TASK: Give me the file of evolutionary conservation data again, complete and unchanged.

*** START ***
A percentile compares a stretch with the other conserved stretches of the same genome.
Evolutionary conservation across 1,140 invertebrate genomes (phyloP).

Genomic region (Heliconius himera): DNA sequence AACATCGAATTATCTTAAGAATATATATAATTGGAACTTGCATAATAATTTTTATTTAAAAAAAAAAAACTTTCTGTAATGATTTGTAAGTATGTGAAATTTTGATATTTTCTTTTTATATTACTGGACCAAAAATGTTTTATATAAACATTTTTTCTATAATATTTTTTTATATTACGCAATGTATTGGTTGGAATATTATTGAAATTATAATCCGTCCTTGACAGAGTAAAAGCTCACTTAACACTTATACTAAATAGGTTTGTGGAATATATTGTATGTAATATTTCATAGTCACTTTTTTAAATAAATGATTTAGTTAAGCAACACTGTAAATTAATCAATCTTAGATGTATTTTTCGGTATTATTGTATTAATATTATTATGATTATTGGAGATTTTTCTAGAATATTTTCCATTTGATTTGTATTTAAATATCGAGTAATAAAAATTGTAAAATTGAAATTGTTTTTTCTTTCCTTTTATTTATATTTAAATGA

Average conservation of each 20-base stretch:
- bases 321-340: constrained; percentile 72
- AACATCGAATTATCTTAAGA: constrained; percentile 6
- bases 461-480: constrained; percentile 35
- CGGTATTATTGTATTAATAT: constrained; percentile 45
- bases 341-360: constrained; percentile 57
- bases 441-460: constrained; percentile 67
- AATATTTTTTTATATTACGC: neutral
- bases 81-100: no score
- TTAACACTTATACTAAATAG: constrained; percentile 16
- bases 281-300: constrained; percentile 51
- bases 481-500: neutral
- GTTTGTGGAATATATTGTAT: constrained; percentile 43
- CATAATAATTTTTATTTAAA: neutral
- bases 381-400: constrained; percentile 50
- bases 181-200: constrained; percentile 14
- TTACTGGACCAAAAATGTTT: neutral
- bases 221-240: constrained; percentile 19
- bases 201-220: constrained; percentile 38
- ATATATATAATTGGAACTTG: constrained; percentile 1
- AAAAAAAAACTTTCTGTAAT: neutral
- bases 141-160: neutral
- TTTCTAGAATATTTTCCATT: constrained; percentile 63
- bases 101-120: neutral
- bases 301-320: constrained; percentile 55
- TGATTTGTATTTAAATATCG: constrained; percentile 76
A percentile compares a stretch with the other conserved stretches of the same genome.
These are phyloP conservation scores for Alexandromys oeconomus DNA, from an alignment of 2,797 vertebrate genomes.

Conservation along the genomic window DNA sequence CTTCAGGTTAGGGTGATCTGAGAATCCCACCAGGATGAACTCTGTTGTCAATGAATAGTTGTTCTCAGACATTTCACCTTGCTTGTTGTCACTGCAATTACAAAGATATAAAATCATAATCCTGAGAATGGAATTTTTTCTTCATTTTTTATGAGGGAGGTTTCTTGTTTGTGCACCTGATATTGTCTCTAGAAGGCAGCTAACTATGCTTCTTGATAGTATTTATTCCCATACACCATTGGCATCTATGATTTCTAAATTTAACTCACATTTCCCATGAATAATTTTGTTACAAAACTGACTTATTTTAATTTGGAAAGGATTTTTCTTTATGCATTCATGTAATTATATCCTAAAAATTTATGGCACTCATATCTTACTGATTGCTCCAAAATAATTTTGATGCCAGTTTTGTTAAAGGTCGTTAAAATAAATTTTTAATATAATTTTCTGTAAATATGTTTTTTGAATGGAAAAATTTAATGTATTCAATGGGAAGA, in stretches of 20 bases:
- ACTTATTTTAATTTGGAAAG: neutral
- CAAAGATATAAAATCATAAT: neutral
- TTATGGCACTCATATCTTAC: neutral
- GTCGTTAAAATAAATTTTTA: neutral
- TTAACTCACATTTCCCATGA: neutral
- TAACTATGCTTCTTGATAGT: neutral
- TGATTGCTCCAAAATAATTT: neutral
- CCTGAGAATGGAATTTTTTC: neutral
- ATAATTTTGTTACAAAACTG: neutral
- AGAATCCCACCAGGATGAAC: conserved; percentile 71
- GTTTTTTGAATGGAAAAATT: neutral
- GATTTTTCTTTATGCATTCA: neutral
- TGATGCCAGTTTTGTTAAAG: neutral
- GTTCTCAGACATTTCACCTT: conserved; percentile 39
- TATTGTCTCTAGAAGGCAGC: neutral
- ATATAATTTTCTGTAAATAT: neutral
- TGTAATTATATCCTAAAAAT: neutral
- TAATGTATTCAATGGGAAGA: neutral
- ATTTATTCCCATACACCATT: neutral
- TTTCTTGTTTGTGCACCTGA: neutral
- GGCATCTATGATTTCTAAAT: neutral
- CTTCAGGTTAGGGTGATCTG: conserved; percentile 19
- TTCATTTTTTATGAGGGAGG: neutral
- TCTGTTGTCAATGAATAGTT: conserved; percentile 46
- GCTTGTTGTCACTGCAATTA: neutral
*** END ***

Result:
A percentile compares a stretch with the other conserved stretches of the same genome.
Evolutionary conservation across 1,140 invertebrate genomes (phyloP).

Genomic region (Heliconius himera): DNA sequence AACATCGAATTATCTTAAGAATATATATAATTGGAACTTGCATAATAATTTTTATTTAAAAAAAAAAAACTTTCTGTAATGATTTGTAAGTATGTGAAATTTTGATATTTTCTTTTTATATTACTGGACCAAAAATGTTTTATATAAACATTTTTTCTATAATATTTTTTTATATTACGCAATGTATTGGTTGGAATATTATTGAAATTATAATCCGTCCTTGACAGAGTAAAAGCTCACTTAACACTTATACTAAATAGGTTTGTGGAATATATTGTATGTAATATTTCATAGTCACTTTTTTAAATAAATGATTTAGTTAAGCAACACTGTAAATTAATCAATCTTAGATGTATTTTTCGGTATTATTGTATTAATATTATTATGATTATTGGAGATTTTTCTAGAATATTTTCCATTTGATTTGTATTTAAATATCGAGTAATAAAAATTGTAAAATTGAAATTGTTTTTTCTTTCCTTTTATTTATATTTAAATGA

Average conservation of each 20-base stretch:
- bases 321-340: constrained; percentile 72
- AACATCGAATTATCTTAAGA: constrained; percentile 6
- bases 461-480: constrained; percentile 35
- CGGTATTATTGTATTAATAT: constrained; percentile 45
- bases 341-360: constrained; percentile 57
- bases 441-460: constrained; percentile 67
- AATATTTTTTTATATTACGC: neutral
- bases 81-100: no score
- TTAACACTTATACTAAATAG: constrained; percentile 16
- bases 281-300: constrained; percentile 51
- bases 481-500: neutral
- GTTTGTGGAATATATTGTAT: constrained; percentile 43
- CATAATAATTTTTATTTAAA: neutral
- bases 381-400: constrained; percentile 50
- bases 181-200: constrained; percentile 14
- TTACTGGACCAAAAATGTTT: neutral
- bases 221-240: constrained; percentile 19
- bases 201-220: constrained; percentile 38
- ATATATATAATTGGAACTTG: constrained; percentile 1
- AAAAAAAAACTTTCTGTAAT: neutral
- bases 141-160: neutral
- TTTCTAGAATATTTTCCATT: constrained; percentile 63
- bases 101-120: neutral
- bases 301-320: constrained; percentile 55
- TGATTTGTATTTAAATATCG: constrained; percentile 76
A percentile compares a stretch with the other conserved stretches of the same genome.
These are phyloP conservation scores for Alexandromys oeconomus DNA, from an alignment of 2,797 vertebrate genomes.

Conservation along the genomic window DNA sequence CTTCAGGTTAGGGTGATCTGAGAATCCCACCAGGATGAACTCTGTTGTCAATGAATAGTTGTTCTCAGACATTTCACCTTGCTTGTTGTCACTGCAATTACAAAGATATAAAATCATAATCCTGAGAATGGAATTTTTTCTTCATTTTTTATGAGGGAGGTTTCTTGTTTGTGCACCTGATATTGTCTCTAGAAGGCAGCTAACTATGCTTCTTGATAGTATTTATTCCCATACACCATTGGCATCTATGATTTCTAAATTTAACTCACATTTCCCATGAATAATTTTGTTACAAAACTGACTTATTTTAATTTGGAAAGGATTTTTCTTTATGCATTCATGTAATTATATCCTAAAAATTTATGGCACTCATATCTTACTGATTGCTCCAAAATAATTTTGATGCCAGTTTTGTTAAAGGTCGTTAAAATAAATTTTTAATATAATTTTCTGTAAATATGTTTTTTGAATGGAAAAATTTAATGTATTCAATGGGAAGA, in stretches of 20 bases:
- ACTTATTTTAATTTGGAAAG: neutral
- CAAAGATATAAAATCATAAT: neutral
- TTATGGCACTCATATCTTAC: neutral
- GTCGTTAAAATAAATTTTTA: neutral
- TTAACTCACATTTCCCATGA: neutral
- TAACTATGCTTCTTGATAGT: neutral
- TGATTGCTCCAAAATAATTT: neutral
- CCTGAGAATGGAATTTTTTC: neutral
- ATAATTTTGTTACAAAACTG: neutral
- AGAATCCCACCAGGATGAAC: conserved; percentile 71
- GTTTTTTGAATGGAAAAATT: neutral
- GATTTTTCTTTATGCATTCA: neutral
- TGATGCCAGTTTTGTTAAAG: neutral
- GTTCTCAGACATTTCACCTT: conserved; percentile 39
- TATTGTCTCTAGAAGGCAGC: neutral
- ATATAATTTTCTGTAAATAT: neutral
- TGTAATTATATCCTAAAAAT: neutral
- TAATGTATTCAATGGGAAGA: neutral
- ATTTATTCCCATACACCATT: neutral
- TTTCTTGTTTGTGCACCTGA: neutral
- GGCATCTATGATTTCTAAAT: neutral
- CTTCAGGTTAGGGTGATCTG: conserved; percentile 19
- TTCATTTTTTATGAGGGAGG: neutral
- TCTGTTGTCAATGAATAGTT: conserved; percentile 46
- GCTTGTTGTCACTGCAATTA: neutral